Human mammary epithelial cells secrete and express on their cell surfaces complex mucin glycoproteins (M(r)>250,000) that are developmentally regulated, tumor-associated, and highly immunogenic. Studies using monoclonal antibodies directed to these glycoproteins suggest that their molecular structures can vary with differentiation stages in the normal gland and in malignancy. To analyze the molecular nature of these glycoproteins, milk mucin was affinity-purified and deglycosylated with hydrogen fluoride, yielding bands at 68 and 72 kDa on silver-stained gels. Polyclonal and monoclonal antibodies to the stripped core protein were developed and used to screen a λgt11 expression library of cDNA made from mRNA of the mammary tumor cell line MCF-7. Seven cross-reacting clones were isolated, with inserts 0.1-1.8 kilobases long. RNA blot analysis, using as a probe the 1.8-kilobase insert subcloned in plasmid pUC8 (pMUC10), revealed transcripts of 4.7 and 6.4 kilobases in MCF-7 and T47D mammary tumor cells, whereas normal mammary epithelial cells from pooled milks have additional transcripts. The expression of m RNA correlates with antigen expression as determined by binding of two previously characterized anti-mucin monoclonal antibodies (HMFG-1 and HMFG-2) to seven cell lines. Restriction enzyme analysis detected a restriction fragment length polymorphism when human genomic DNA was digested with EcoRI or HinfI.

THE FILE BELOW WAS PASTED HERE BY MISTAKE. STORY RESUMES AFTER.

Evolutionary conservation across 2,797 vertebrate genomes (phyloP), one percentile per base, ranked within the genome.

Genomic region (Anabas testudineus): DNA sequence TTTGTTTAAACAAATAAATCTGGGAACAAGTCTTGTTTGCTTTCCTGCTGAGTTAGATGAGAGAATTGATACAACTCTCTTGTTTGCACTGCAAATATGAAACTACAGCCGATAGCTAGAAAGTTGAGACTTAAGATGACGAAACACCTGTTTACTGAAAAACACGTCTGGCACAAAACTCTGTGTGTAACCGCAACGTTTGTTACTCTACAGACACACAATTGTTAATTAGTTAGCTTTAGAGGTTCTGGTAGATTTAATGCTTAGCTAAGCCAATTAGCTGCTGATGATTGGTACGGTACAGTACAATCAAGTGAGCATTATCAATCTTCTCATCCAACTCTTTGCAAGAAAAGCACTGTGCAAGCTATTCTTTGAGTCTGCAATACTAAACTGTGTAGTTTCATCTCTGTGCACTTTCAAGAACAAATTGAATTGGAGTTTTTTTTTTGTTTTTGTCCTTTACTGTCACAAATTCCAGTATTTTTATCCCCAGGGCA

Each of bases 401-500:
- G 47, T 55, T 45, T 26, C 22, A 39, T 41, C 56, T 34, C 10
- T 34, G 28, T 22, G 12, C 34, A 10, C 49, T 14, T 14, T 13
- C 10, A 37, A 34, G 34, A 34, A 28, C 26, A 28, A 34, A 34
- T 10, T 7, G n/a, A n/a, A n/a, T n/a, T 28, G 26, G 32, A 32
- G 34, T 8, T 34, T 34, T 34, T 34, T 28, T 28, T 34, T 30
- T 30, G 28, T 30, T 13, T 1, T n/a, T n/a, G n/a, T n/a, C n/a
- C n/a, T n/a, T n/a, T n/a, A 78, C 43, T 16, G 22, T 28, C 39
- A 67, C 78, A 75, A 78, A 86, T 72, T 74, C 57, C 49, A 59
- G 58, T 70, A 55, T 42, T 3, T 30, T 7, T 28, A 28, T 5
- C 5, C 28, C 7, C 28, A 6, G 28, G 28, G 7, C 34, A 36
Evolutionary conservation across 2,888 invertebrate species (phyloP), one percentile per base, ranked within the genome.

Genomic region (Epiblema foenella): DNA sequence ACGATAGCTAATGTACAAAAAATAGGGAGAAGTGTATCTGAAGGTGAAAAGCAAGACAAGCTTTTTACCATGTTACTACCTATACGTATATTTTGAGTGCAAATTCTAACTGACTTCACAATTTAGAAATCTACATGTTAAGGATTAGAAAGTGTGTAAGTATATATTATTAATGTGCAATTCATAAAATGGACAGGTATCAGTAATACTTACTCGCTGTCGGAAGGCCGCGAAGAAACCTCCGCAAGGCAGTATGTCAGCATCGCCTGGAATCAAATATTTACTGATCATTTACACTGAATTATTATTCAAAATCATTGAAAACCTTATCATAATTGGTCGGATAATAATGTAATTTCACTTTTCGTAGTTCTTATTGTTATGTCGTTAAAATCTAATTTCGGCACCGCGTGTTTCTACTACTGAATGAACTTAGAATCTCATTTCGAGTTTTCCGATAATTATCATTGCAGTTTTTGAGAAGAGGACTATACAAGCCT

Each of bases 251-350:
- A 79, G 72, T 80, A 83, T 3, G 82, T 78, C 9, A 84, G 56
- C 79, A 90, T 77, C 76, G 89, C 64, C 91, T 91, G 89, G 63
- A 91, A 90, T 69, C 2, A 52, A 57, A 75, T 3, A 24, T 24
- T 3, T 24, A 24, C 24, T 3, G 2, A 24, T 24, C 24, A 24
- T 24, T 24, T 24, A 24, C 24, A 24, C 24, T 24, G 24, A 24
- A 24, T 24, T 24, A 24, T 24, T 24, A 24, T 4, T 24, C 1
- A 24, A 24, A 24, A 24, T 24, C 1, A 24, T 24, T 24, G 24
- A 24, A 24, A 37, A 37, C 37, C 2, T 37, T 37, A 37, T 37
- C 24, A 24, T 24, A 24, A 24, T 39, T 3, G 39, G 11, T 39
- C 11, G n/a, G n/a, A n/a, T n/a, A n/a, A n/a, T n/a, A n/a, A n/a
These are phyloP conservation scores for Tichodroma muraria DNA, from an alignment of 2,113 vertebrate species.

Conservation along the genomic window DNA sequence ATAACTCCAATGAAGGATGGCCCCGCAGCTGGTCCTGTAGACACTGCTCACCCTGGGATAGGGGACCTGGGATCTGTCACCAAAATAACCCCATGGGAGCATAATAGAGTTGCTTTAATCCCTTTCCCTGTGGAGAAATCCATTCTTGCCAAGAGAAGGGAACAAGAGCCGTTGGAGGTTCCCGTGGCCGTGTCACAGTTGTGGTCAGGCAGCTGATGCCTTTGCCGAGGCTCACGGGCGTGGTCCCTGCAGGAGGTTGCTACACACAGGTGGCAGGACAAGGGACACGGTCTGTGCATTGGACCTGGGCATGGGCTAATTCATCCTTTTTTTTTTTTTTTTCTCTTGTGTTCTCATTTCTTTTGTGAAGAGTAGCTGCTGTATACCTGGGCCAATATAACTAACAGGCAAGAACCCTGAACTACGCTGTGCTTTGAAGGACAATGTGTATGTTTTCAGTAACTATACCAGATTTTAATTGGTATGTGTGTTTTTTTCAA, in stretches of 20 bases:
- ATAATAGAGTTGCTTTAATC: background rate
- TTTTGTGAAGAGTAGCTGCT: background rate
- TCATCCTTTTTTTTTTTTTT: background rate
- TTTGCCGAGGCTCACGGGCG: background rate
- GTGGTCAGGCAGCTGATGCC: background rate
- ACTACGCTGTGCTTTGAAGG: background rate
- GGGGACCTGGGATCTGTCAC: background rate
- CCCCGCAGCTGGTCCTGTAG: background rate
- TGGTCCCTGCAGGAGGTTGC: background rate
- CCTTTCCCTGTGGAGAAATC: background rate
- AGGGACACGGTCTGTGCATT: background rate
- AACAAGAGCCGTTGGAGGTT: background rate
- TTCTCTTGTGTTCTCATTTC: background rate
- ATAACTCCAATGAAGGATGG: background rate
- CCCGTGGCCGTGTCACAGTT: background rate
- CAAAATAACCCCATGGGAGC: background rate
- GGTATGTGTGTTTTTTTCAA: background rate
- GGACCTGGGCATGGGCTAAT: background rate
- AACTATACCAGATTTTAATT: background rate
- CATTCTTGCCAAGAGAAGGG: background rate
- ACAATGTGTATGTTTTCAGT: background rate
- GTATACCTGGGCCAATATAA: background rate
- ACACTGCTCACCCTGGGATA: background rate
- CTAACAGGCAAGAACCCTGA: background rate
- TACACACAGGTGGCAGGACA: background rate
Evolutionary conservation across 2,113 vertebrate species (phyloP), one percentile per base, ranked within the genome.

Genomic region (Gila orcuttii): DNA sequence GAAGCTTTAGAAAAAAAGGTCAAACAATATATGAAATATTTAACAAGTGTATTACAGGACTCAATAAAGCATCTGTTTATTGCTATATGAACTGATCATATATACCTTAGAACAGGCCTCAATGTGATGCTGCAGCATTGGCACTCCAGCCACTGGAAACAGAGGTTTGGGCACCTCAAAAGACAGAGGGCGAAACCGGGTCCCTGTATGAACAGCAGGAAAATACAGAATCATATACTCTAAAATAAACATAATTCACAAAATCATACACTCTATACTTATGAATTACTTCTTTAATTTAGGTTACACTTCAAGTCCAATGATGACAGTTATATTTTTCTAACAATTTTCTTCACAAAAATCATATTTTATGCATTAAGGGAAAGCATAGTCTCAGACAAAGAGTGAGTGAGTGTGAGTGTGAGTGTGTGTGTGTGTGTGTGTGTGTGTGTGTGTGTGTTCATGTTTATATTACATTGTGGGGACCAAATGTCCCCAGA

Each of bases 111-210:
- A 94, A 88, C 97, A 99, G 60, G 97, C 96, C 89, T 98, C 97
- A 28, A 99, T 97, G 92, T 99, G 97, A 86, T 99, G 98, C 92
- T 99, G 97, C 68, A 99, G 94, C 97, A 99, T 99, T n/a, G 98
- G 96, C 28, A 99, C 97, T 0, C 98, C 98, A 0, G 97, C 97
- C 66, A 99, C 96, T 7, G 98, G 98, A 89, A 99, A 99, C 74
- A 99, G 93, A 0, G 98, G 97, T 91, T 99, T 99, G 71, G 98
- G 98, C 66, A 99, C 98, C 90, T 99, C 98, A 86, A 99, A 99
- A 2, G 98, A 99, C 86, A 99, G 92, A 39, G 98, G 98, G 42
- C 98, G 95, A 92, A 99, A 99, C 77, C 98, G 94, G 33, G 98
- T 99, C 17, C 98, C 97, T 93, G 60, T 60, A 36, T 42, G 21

|Original language||English (US)|
|Number of pages||5|
|Journal||Proceedings of the National Academy of Sciences of the United States of America|
|State||Published - Jan 1 1987|
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